Aug;35(8):1431-1435. doi: 10.1007/s10815-018-1225-2. PubMed PMID: 29882091; PubMed Centra PMCID:
14. White paper on 5-MTHF (Quatrefolic), by Gnosis. https://www.quatrefolic.com/whitepaper.php
15. Miraglia N, Agostinetto M, Bianchi D, Valoti E. Enhanced oral bioavailability of a novel folate salt:
comparison with folic acid and a calcium folate salt in a pharmacokinetic study in rats. Minerva Ginecol.
2016 Apr;68(2):99-105. PubMed PMID: 27008238.
16. Bailey SW, Ayling JE. The pharmacokinetic advantage of 5-methyltetrahydrofolate for minimization of
the risk for birth defects. Sci Rep. 2018 Mar 6;8(1):4096. doi: 10.1038/s41598-018-22191-2. PubMed PMID:
29511242; PubMed Central PMCID: PMC5840174.
17. Tam C, O’Connor D, Koren G. Circulating unmetabolized folic Acid: relationship to folate status and
effect of supplementation. Obstet Gynecol Int. 2012;2012:485179. doi: 10.1155/2012/485179. PubMed
18. Obeid R, Kasoha M, Kirsch SH, Munz W, Herrmann W. Concentrations of unmetabolized folic acid and
primary folate forms in pregnant women at delivery and in umbilical cord blood. Am J Clin Nutr. 2010
Dec;92(6):1416-22. doi: 10.3945/ajcn.2010.29361. PubMed PMID: 20844072.
19. Sauer J, Mason JB, Choi SW. Too much folate: a risk factor for cancer and cardiovascular disease? Curr
Opin Clin Nutr Metab Care. 2009 Jan;12(1):30-6. doi: 10.1097/MCO.0b013e32831cec62. Review. PubMed
PMID: 19057184; PubMed Central PMCID: PMC2790187.
20. Prinz-Langenohl R, Brämswig S, Tobolski O, Smulders YM, Smith DE, Finglas PM, Pietrzik K. [6S]-
5- methyltetrahydrofolate increases plasma folate more effectively than folic acid in women with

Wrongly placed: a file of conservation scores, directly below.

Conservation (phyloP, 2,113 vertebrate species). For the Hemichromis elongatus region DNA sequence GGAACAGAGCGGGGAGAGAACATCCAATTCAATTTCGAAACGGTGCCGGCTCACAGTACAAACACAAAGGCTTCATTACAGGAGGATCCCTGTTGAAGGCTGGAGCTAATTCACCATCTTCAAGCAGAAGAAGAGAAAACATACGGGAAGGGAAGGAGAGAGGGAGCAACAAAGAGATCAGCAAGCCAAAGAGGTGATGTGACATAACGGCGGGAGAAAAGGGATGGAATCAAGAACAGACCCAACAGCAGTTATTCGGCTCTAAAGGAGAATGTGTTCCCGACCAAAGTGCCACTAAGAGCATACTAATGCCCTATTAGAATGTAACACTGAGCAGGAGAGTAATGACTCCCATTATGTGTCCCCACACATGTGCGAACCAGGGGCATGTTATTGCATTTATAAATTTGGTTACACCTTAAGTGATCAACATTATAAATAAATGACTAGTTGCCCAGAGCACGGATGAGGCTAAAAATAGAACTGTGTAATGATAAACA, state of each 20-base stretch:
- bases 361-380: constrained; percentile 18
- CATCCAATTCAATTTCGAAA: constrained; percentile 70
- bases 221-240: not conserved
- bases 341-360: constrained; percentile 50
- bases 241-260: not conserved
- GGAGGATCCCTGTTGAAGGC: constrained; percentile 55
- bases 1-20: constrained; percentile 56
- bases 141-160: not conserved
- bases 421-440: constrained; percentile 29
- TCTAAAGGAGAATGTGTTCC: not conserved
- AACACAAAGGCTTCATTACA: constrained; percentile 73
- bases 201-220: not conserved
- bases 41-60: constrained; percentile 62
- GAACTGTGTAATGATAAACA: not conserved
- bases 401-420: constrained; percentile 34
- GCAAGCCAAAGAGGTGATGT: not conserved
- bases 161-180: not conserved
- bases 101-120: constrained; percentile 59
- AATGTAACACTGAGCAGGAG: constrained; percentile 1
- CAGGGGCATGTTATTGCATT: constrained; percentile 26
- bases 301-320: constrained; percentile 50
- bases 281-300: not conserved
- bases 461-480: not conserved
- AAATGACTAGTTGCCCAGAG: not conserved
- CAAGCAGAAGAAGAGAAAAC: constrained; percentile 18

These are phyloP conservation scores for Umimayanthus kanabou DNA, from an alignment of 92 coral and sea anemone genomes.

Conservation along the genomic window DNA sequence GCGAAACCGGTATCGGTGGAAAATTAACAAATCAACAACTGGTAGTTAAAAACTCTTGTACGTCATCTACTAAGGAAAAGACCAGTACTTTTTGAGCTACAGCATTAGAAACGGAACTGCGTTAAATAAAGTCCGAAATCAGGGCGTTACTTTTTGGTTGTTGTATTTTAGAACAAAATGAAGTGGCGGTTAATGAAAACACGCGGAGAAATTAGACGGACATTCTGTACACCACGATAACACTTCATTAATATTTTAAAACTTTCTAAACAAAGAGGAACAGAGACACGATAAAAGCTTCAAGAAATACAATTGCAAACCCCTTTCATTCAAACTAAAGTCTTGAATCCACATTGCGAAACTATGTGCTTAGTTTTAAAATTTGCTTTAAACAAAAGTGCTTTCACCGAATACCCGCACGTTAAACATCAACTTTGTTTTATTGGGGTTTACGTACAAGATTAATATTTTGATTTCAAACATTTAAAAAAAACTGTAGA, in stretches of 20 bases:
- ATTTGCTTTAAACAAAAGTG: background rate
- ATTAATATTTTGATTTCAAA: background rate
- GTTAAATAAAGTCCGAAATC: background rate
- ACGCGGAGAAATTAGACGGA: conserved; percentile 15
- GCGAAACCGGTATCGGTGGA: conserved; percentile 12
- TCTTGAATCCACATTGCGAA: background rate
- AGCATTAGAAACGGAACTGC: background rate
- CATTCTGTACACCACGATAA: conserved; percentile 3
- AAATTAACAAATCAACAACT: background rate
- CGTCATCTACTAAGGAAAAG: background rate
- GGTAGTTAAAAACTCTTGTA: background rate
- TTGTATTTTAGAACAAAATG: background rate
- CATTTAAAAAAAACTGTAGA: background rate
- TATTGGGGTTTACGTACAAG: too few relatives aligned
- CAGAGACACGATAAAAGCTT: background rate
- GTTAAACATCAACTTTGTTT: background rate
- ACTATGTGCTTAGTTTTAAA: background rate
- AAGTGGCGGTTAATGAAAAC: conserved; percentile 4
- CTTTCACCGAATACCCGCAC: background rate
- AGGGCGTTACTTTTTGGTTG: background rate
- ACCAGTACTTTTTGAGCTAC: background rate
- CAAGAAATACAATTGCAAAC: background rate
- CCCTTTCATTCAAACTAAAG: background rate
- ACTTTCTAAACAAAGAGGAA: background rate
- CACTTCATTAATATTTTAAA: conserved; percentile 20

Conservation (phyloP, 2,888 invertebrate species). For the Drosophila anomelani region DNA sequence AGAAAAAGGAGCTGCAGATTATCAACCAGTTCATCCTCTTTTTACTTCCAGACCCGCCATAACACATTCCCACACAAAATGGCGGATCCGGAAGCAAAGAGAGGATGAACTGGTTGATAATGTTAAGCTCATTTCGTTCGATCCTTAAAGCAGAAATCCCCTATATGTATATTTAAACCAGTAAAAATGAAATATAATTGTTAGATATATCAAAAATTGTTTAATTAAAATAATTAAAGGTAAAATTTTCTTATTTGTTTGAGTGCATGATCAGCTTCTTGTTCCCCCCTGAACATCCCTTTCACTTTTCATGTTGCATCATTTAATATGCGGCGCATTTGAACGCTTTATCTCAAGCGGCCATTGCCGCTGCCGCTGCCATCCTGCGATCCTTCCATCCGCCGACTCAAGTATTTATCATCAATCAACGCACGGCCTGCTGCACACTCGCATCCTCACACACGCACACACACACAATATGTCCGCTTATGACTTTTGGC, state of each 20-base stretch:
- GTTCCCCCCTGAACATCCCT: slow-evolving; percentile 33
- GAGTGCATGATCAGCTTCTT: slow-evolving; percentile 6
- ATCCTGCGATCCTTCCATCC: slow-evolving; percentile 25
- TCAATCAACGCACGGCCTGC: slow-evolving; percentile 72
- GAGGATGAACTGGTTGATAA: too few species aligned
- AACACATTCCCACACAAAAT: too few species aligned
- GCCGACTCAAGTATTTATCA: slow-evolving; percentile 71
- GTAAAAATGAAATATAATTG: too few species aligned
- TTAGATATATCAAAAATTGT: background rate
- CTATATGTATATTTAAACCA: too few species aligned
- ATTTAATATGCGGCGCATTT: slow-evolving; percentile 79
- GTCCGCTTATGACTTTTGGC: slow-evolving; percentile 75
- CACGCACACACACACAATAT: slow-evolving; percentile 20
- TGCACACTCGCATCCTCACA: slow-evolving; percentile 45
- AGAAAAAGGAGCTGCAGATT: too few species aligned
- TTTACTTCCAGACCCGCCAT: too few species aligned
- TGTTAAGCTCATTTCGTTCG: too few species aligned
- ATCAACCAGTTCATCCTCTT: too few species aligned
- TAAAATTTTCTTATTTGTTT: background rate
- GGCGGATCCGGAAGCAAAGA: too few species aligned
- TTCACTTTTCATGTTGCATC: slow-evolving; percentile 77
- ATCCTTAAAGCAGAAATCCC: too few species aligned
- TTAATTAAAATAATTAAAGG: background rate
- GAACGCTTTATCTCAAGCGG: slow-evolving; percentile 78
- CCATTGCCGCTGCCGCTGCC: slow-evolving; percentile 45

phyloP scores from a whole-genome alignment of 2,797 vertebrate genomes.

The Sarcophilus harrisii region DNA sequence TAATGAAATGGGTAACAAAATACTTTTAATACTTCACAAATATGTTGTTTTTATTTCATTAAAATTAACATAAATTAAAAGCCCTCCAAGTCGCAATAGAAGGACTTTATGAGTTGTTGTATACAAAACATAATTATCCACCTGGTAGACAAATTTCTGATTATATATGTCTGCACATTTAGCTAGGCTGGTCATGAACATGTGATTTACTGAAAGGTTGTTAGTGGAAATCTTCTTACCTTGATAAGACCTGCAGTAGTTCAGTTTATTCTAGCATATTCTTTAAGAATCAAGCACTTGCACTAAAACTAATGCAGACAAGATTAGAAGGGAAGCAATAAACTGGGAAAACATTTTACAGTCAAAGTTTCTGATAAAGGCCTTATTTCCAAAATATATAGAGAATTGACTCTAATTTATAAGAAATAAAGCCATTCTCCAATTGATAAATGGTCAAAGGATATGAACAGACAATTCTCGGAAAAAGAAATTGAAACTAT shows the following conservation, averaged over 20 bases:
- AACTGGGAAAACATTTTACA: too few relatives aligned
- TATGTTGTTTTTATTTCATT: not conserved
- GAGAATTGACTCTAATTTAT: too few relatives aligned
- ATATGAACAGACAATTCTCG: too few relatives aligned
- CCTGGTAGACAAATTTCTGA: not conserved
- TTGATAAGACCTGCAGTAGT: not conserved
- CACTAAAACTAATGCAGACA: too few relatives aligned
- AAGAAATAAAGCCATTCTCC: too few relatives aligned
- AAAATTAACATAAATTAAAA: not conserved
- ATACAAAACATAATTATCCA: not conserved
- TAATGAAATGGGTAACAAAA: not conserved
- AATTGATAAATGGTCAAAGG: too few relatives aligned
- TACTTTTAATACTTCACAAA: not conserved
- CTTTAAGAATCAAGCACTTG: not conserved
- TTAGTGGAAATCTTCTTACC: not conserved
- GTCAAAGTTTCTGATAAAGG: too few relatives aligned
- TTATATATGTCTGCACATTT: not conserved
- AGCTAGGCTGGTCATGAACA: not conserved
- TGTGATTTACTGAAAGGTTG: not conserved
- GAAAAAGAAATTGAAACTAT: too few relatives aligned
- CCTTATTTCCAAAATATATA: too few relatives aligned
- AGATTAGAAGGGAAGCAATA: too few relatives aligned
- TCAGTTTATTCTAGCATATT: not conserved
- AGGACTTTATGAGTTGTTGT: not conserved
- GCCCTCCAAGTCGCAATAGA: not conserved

the homozygous or wild-type 677C-->Tpolymorphism of methylenetetrahydrofolate reductase. Br J
Pharmacol. 2009 Dec;158(8):2014-21. doi: 10.1111/j.1476-5381.2009.00492.x. PubMed PMID:19917061;
PubMed Central PMCID: PMC2807663.
21. Saccone G, Sarno L, Roman A, Donadono V, Maruotti GM, Martinelli P. 5-Methyl-tetrahydrofolate
in prevention of recurrent preeclampsia. J Matern Fetal Neonatal Med. 2016 Mar;29(6):916-20. doi:
10.3109/14767058.2015.1023189. PubMed PMID: 25777577.
22. Catena A, Muñoz-Machicao JA, Torres-Espínola FJ, Martínez-Zaldívar C, Diaz-Piedra C, Gil A, Haile G,
Györei E, Molloy AM, Decsi T, Koletzko B, Campoy C. Folate and long-chain polyunsaturated fatty acid
supplementation during pregnancy has long-term effects on the attention system of 8.5-y-old offspring:
a randomized controlled trial. Am J Clin Nutr. 2016 Jan;103(1):115-27. doi: 10.3945/ajcn.115.109108. PubMed
23. Abdul Niefaizal Abdul Hammid, Junedah Sanusi, Huzwah Khaza’ai, Mohd Sokhini, Abd Mutalib, Zaleha
Abdullah Mahdy, Maria Mahmood, Hartini Md Yon. IPregnancy Outcome in Rats Following Exposure to
A Palm Vitamin E. International Journal of Basic and Applied Science, Vol. 03, No. 02, October 2014, pp.
24. Paumgartten FJ, De-Carvalho RR, Araujo IB, Pinto FM, Borges OO, Souza CA, Kuriyama SN. Evaluation of
the developmental toxicity of annatto in the rat. Food Chem Toxicol. 2002 Nov;40(11):1595-601. PubMed
25. Mohd Mutalip SS, Rajikin MH, Ab Rahim S, Mohamed Noor Khan N. Annatto (Bixa orellana) δ-TCT
Supplementation Protection against Embryonic Malformations through Alterations in PI3K/Akt-Cyclin D1
Pathway. Biomolecules. 2019 Jan 10;9(1). pii: E19. doi: 10.3390/biom9010019. PubMed PMID: 30634632;
PubMed Central PMCID: PMC6358786.
26. Nagapan G, Meng Goh Y, Shameha Abdul Razak I, Nesaretnam K, Ebrahimi M. The effects of prenatal
and early postnatal tocotrienol-rich fraction supplementation on cognitive function development in male
offspring rats. BMC Neurosci. 2013 Jul 31;14:77. doi: 10.1186/1471-2202-14-77. PubMed PMID: 23902378;
PubMed Central PMCID: PMC3750608.
27. Abd Aziz NAA, Chatterjee A, Chatterjee R, Durairajanayagam D. Tocotrienol-rich fraction
supplementation prevents foetal loss in females mated with corticosterone-treated male Sprague-Dawley